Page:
I saw a line in a recent New Yorker article about America’s endless wars, and it’s been been rattling around in my head ever since:
“In Syria, McKenzie visited the Green Village, a community of decrepit apartment blocks near a bombed-out oil facility that served as the operational headquarters for the final push to erase the caliphate, in 2019. These days, the only military action there is from U.S. forces firing a 155-millimetre howitzer twice a week into the surrounding desert, at no specific target, ‘just to say we’re here,’ one officer told me.”
U.S. forces firing a 155-millimetre howitzer twice a week into the surrounding desert, at no specific target, “just to say we’re here.”
Tell me that’s not the sexiest line you have ever read in your entire life. The poetical beauty! The ennui! The oh-so-relatable existential ache! Oh God, I need a cigarette.
I mean it just hits on so many different levels. Could you ask for a better snapshot of life within the soulless US war machine than a small cast of Beckettian soldiers, waiting around near a bombed-out oil facility for a Godot who never arrives, firing heavy artillery rounds into the desert twice a week for no reason whatsoever? You just want to hang it in an ornate wooden frame with the caption “YOUR TAX DOLLARS AT WORK, LADIES AND GENTS” and then shove it so far up Tom Cotton’s personal anatomy that it takes an entire emergency room team to extract it.
And isn’t it such a wonderfully concrete, in-your-face iteration of the meaningless struggle so many of us are going through in this decaying fustercluck of end-stage metastatic global capitalism? Firing a 155-millimetre howitzer twice a week into the surrounding desert at no specific target “just to say we’re here” is simply the military’s version of working at a desk forty hours a week doing essentially nothing other than making the boss and the shareholders a tiny bit richer than they already were. Working to pay the bills so you can afford the car you drive to work and the food and shelter which sustains your ability to work is no less pointless and absurd than what those soldiers were doing in the Green Village in 2019.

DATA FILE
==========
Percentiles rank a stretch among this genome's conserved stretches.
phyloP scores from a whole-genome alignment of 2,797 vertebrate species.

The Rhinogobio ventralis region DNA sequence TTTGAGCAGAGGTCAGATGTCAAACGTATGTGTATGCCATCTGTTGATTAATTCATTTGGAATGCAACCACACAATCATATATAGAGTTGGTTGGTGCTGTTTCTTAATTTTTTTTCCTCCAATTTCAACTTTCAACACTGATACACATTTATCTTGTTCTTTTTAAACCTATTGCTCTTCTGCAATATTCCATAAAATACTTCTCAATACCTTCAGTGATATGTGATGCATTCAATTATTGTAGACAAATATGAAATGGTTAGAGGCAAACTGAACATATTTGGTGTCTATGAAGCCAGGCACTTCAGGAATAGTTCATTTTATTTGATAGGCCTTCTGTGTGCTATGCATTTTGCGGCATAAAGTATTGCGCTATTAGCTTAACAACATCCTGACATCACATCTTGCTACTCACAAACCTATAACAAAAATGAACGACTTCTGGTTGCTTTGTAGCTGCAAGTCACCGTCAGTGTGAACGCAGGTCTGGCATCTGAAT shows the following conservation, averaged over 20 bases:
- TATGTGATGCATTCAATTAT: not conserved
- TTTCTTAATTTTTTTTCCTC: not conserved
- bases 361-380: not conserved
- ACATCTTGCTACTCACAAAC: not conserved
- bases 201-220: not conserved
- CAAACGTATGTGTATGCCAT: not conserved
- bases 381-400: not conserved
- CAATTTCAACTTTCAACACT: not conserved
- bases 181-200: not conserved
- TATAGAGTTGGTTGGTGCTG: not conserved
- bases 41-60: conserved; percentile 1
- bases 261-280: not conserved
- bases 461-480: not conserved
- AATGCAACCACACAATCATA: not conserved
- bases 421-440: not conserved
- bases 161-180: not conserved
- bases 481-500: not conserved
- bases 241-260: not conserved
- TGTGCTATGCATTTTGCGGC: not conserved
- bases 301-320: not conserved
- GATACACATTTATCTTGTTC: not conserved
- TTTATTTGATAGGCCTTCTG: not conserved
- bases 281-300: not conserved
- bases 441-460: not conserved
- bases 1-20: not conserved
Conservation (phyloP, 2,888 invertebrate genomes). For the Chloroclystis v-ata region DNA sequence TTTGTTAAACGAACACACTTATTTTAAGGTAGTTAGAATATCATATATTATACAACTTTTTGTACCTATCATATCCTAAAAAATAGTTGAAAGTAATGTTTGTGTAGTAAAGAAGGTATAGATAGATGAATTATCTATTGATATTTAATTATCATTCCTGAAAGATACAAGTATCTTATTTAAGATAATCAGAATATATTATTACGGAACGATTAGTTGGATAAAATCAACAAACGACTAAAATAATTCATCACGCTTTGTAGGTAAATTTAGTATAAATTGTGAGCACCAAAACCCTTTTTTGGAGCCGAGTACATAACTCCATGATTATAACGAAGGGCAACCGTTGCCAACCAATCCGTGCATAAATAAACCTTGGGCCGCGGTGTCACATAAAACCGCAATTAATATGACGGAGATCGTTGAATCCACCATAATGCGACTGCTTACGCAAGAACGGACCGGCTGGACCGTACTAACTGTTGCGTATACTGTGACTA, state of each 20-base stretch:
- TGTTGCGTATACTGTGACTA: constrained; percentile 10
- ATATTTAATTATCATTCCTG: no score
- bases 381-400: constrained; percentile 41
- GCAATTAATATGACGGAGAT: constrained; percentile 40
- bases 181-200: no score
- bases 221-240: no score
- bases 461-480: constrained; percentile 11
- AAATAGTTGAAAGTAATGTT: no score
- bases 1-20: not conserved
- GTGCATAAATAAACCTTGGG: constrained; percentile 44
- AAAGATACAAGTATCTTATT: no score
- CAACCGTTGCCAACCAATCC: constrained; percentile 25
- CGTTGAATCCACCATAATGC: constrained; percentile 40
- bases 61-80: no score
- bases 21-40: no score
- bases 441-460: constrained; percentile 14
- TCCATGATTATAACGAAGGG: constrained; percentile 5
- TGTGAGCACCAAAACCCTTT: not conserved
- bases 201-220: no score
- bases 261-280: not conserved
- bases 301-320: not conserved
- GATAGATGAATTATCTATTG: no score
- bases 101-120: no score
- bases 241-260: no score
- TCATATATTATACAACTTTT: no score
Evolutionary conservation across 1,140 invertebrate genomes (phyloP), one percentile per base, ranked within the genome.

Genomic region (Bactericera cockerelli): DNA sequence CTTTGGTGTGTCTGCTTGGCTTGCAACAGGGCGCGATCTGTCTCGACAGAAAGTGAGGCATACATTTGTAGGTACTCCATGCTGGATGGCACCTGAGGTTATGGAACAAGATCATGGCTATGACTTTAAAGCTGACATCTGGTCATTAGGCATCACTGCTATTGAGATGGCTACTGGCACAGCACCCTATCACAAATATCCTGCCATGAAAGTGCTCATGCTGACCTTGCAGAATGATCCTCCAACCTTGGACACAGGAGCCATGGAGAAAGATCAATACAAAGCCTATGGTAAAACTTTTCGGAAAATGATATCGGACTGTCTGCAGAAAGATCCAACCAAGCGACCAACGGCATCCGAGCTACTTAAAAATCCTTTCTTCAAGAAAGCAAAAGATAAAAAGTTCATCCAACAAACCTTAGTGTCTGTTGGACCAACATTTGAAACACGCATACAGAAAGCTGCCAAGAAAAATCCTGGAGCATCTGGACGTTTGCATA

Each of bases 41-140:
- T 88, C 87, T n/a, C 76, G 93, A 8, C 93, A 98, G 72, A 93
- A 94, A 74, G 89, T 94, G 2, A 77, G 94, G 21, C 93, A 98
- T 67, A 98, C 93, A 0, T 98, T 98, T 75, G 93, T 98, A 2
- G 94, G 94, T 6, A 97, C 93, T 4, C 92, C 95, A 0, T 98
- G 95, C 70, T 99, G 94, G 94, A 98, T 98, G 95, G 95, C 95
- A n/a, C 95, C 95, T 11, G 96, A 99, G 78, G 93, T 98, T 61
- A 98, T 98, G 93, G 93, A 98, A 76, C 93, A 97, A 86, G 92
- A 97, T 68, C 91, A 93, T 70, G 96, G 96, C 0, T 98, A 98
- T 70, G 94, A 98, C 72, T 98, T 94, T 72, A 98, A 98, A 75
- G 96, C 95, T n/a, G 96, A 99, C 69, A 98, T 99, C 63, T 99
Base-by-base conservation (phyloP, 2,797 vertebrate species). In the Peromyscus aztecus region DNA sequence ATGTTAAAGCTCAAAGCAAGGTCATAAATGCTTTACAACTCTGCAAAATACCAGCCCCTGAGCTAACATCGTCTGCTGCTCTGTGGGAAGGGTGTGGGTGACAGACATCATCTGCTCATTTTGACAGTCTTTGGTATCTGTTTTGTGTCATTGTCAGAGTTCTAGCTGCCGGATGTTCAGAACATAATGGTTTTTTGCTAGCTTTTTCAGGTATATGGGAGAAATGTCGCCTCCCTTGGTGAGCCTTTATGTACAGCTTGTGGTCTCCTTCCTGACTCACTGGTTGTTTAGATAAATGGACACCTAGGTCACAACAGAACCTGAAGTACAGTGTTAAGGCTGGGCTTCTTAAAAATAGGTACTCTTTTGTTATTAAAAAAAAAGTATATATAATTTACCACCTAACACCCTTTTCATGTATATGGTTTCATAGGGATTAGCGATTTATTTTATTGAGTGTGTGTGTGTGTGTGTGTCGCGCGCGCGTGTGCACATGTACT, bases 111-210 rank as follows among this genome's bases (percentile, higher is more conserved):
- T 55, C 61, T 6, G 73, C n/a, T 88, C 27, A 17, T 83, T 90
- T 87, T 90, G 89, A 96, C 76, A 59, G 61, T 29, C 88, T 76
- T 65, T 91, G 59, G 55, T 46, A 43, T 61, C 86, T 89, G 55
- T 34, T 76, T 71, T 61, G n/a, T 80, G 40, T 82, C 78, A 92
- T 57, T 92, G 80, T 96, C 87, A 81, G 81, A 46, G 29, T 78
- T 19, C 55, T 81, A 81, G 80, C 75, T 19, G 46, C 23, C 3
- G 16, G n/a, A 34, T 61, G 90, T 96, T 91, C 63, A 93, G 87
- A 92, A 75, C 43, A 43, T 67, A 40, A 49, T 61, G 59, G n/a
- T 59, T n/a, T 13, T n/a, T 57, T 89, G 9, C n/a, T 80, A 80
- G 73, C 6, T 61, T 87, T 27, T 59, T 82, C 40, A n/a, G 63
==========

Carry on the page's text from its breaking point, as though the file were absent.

If you think about it, aren’t we all in our own way firing a 155-millimetre howitzer twice a week into the surrounding desert at no specific target “just to say we’re here”? Lost and despondent in the wilderness, boxing with shadows, firing giant guns at imaginary enemies, watching our expensive artillery shells disappear into the emptiness and wondering why it hurts to live? Screaming a loud, violent noise into the abyss just to show we exist, and then seeing the abyss roll its eyes like an annoyed teenager and return its attention to its iPhone?
We are such silly, confused little ape mutants. We could be using these giant brains we just evolved to create a chill, harmonious world where everyone has enough and we work in collaboration with each other and our ecosystem, where creativity has space to flourish and art gushes from our heads like the air we exhale. Instead we’re coasting to armageddon under the thumb of an empire that pours its wealth and resources into an endlessly expanding worldwide military campaign while impoverishing its people at home and keeping them in line with an increasingly violent and militarized police force.
We could have paradise on earth; there’s not one single valid reason why we cannot. Instead we’re letting governments controlled by a few idiotic sociopaths wave nuclear weapons at one another in the name of an imaginary god called unipolarity. Instead we’re letting ourselves be pressed into an absurd competition-based model where we must step on our neighbor’s head just to keep our own above water while destroying the environment we depend on for survival. Instead we’re firing a 155-millimetre howitzer twice a week into the surrounding desert, at no specific target, “just to say we’re here.”
This world is so silly. So beautifully, insanely, bittersweet cup of extinction noodles silly. We hurdle on a spinning rock we do not understand, through a universe we do not understand, made of particles we do not understand, and we behold one another in a field of consciousness we do not understand, and we shrug.
God I love us. I love us so much.
I really hope we make it.
Source: Caitlin Johnstone
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Author: Caitlin Johnstone
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